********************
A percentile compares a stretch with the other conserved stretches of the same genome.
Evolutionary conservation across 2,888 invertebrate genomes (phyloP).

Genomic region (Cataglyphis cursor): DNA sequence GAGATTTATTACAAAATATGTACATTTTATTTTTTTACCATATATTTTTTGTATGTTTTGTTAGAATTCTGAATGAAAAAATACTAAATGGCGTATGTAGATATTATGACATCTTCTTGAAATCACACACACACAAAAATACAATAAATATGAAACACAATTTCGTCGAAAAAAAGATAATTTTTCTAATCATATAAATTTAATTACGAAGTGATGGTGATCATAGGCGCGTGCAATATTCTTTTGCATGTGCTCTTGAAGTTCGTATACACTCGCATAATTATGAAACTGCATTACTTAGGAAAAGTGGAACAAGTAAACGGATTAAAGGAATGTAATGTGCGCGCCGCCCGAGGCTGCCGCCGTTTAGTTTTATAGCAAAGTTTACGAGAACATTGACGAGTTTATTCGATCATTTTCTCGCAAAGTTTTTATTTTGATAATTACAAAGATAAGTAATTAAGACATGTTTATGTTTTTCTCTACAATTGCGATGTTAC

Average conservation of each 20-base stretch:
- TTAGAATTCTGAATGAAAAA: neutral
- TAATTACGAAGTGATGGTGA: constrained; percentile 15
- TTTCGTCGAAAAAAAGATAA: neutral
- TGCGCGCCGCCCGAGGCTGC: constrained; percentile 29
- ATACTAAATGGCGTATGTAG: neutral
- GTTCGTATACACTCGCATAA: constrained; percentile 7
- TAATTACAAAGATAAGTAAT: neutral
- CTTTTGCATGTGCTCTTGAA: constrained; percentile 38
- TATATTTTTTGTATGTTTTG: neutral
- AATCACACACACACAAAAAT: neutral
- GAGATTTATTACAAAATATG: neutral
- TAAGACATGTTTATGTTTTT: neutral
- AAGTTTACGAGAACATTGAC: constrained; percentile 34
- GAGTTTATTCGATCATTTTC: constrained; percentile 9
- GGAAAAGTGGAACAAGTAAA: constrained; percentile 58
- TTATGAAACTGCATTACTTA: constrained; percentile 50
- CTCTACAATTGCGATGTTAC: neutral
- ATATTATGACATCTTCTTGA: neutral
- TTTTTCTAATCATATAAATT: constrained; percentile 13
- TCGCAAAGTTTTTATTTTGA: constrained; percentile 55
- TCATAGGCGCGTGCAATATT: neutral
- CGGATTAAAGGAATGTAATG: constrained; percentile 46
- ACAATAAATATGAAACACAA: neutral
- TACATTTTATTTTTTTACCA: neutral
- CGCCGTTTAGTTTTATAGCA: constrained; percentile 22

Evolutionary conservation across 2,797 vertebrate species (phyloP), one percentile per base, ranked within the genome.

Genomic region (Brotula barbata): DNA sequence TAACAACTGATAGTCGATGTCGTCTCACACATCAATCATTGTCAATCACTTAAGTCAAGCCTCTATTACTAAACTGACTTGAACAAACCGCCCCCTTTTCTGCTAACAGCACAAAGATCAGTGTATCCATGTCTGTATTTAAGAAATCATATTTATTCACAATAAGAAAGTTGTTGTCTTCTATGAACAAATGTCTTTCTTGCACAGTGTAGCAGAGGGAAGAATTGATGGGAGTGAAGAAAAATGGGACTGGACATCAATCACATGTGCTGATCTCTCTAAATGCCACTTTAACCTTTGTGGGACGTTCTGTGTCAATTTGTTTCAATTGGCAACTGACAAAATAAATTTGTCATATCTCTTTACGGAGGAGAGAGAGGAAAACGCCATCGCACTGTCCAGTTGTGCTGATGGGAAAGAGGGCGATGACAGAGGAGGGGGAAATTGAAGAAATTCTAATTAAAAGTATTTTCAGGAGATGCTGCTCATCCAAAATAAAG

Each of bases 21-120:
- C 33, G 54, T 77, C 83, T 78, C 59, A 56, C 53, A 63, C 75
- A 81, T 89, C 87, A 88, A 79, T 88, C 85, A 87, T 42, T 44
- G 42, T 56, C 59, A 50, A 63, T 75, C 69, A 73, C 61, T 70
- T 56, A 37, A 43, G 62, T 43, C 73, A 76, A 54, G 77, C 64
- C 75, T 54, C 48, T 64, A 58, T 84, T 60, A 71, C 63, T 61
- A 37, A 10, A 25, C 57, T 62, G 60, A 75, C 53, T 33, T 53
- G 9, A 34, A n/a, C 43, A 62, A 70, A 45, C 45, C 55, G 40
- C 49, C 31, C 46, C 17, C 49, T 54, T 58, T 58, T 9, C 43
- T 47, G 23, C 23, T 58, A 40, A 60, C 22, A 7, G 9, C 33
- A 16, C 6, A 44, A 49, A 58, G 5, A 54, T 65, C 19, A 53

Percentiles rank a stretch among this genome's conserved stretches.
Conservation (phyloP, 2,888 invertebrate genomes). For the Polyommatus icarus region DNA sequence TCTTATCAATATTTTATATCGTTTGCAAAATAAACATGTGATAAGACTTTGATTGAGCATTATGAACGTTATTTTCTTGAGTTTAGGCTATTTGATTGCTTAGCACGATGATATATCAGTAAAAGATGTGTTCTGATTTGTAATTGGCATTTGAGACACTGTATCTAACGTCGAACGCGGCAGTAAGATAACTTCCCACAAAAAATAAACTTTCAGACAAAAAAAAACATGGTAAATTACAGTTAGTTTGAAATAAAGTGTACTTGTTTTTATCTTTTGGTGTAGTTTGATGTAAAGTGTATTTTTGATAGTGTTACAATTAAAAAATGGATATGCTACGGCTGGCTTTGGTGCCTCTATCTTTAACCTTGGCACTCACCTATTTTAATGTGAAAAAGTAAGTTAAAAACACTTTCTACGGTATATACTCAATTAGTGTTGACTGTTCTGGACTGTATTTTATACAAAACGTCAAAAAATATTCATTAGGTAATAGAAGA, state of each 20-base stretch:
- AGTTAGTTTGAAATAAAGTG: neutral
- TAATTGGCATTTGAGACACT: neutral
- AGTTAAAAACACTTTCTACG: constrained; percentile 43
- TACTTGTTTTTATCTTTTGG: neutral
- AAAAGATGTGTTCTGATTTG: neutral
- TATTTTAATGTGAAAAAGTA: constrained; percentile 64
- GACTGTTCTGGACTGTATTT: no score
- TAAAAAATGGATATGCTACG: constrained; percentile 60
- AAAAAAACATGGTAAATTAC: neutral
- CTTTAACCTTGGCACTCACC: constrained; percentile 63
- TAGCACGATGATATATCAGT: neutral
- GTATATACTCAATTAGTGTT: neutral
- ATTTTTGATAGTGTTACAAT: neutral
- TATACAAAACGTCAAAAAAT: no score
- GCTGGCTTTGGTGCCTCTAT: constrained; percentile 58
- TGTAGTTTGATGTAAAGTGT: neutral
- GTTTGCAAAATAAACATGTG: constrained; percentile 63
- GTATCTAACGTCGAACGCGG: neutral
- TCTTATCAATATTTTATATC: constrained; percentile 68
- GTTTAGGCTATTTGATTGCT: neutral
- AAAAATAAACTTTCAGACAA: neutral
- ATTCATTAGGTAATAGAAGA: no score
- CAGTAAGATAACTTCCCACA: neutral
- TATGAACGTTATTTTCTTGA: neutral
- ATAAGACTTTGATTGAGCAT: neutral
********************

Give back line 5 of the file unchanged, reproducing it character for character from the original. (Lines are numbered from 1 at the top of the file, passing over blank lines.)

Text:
- TTAGAATTCTGAATGAAAAA: neutral